America's Health Insurance Plans CEO Marilyn Tavenner termed the report "overly optimistic."

"The reality is that the risk pool has not significantly improved. That is a serious concern," she said. "This analysis also overlooks the current challenges that are driving up premiums for consumers, including the state of the risk pool at the local level and the lack of pre-enrollment verification for special enrollment periods. We need policy solutions that will address the affordability concerns facing consumers, and that starts by tackling these issues directly."

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Lawmaker Anticipates Delivery of Drug-Price Report Within Weeks

By Kerry Young, CQ Roll Call

August 12, 2016—A sweeping report on the prices that federal agencies pay for prescription drugs could be made public within weeks, providing new fodder for the intensifying debate about the rising costs of medicine in the United States, according to the office of the lawmaker who requested it.

Rep. Marcy Kaptur, D-Ohio, used her post as an appropriator to attach a mandate for this report to the fiscal 2016 spending package (PL 113-114). Congress ordered the Department of Health and Human Services, in consultation with the Department of Veterans Affairs, to present an analysis of drug spending including the changes they have seen in prices since 2003. Kaptur told CQ HealthBeat that she is seeking to learn how these agencies have been affected by the spikes in the cost of medicines that consumers have reported.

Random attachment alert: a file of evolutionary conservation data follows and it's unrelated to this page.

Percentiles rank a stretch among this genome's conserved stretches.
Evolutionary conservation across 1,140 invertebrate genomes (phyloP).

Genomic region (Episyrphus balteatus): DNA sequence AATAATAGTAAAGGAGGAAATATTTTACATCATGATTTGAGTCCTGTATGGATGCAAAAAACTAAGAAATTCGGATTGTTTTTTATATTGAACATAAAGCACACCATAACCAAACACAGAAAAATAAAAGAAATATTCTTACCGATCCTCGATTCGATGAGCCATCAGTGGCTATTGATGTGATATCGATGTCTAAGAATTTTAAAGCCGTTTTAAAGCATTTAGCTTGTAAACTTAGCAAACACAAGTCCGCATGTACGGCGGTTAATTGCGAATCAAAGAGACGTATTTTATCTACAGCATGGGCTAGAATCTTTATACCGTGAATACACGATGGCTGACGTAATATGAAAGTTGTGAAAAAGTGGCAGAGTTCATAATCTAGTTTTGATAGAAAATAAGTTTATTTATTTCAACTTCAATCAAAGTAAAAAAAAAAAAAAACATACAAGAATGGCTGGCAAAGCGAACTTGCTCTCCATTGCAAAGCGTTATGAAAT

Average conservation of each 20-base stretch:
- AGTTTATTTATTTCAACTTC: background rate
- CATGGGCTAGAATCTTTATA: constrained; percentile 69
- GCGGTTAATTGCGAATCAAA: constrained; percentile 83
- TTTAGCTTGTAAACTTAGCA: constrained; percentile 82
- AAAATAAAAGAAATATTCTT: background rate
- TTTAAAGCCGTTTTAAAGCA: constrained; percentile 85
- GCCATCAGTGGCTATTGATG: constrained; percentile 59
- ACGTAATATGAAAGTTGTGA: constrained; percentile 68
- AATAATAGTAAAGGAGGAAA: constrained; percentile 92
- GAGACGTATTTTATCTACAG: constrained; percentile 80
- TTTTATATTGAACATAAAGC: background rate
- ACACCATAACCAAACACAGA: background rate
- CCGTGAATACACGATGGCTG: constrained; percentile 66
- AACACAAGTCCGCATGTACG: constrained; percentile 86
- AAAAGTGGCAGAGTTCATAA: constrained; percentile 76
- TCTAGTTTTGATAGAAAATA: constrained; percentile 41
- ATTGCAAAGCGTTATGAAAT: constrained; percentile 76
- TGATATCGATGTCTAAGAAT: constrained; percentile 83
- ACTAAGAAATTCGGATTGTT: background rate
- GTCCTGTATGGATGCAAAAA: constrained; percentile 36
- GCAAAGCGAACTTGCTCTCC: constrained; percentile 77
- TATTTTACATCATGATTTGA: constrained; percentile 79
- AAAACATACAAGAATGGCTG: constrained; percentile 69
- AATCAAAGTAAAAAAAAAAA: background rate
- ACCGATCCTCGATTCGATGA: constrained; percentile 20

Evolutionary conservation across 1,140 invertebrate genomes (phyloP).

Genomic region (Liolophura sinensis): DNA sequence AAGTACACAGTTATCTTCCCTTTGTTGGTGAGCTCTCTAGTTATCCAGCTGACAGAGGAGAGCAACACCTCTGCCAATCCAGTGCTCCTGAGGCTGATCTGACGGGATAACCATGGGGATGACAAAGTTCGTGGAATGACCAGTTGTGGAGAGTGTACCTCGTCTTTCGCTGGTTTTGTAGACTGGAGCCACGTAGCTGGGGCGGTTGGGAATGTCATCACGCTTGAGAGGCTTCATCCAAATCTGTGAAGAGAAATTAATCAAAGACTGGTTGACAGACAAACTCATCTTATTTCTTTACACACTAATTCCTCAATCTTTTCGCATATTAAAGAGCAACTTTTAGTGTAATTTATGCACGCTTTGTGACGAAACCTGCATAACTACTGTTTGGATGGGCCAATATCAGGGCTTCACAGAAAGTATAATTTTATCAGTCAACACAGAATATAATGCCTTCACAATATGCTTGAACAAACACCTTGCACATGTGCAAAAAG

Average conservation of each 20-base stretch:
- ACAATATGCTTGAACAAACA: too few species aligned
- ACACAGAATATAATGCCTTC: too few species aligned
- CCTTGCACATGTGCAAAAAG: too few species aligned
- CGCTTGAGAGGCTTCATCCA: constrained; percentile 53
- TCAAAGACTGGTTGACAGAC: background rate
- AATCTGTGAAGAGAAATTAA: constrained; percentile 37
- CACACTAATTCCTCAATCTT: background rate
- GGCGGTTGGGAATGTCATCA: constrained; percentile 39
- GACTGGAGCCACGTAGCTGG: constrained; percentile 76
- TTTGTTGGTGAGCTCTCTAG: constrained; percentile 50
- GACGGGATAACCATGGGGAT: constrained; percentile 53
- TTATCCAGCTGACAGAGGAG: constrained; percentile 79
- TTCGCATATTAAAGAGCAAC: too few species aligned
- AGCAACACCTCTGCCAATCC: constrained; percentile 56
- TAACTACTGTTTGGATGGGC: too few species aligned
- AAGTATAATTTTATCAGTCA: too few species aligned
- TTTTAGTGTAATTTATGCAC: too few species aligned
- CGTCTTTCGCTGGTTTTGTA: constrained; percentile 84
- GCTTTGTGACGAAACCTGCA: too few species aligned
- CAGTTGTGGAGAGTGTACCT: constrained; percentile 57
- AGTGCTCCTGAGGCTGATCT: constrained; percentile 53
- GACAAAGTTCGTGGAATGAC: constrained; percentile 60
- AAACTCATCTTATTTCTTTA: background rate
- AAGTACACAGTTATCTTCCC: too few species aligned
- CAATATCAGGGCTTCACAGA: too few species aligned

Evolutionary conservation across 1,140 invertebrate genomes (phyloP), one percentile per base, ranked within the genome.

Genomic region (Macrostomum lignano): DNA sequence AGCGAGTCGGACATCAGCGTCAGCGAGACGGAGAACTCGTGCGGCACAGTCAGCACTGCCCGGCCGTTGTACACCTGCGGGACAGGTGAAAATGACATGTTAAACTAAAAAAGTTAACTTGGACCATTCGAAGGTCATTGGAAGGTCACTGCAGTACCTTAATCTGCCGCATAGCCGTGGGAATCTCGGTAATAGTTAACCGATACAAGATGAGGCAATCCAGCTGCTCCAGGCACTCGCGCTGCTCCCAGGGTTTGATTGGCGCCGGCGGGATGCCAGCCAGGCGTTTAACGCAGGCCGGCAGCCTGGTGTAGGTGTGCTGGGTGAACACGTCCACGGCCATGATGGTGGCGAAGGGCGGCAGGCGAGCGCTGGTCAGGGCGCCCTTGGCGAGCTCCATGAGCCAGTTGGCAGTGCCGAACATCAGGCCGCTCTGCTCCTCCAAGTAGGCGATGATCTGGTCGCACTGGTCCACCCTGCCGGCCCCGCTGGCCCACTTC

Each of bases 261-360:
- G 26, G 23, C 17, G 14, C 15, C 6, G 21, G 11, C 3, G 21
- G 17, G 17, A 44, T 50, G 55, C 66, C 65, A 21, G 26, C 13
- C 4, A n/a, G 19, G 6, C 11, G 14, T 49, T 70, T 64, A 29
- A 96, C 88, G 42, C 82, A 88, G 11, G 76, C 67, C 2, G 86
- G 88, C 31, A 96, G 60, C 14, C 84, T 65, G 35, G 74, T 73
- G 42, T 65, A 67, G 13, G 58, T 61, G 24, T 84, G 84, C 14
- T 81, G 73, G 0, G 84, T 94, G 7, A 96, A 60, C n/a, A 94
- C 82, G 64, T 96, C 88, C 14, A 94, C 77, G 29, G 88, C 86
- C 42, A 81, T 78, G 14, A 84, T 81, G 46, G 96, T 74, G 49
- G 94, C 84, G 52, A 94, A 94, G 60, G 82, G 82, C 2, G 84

"There isn't a day that goes by that I am not approached by a constituent who brings up the issue of escalating prescription drug prices," Kaptur said. "They have seen medications that they've taken for years double, even triple in price, and they don't understand why. And neither do I."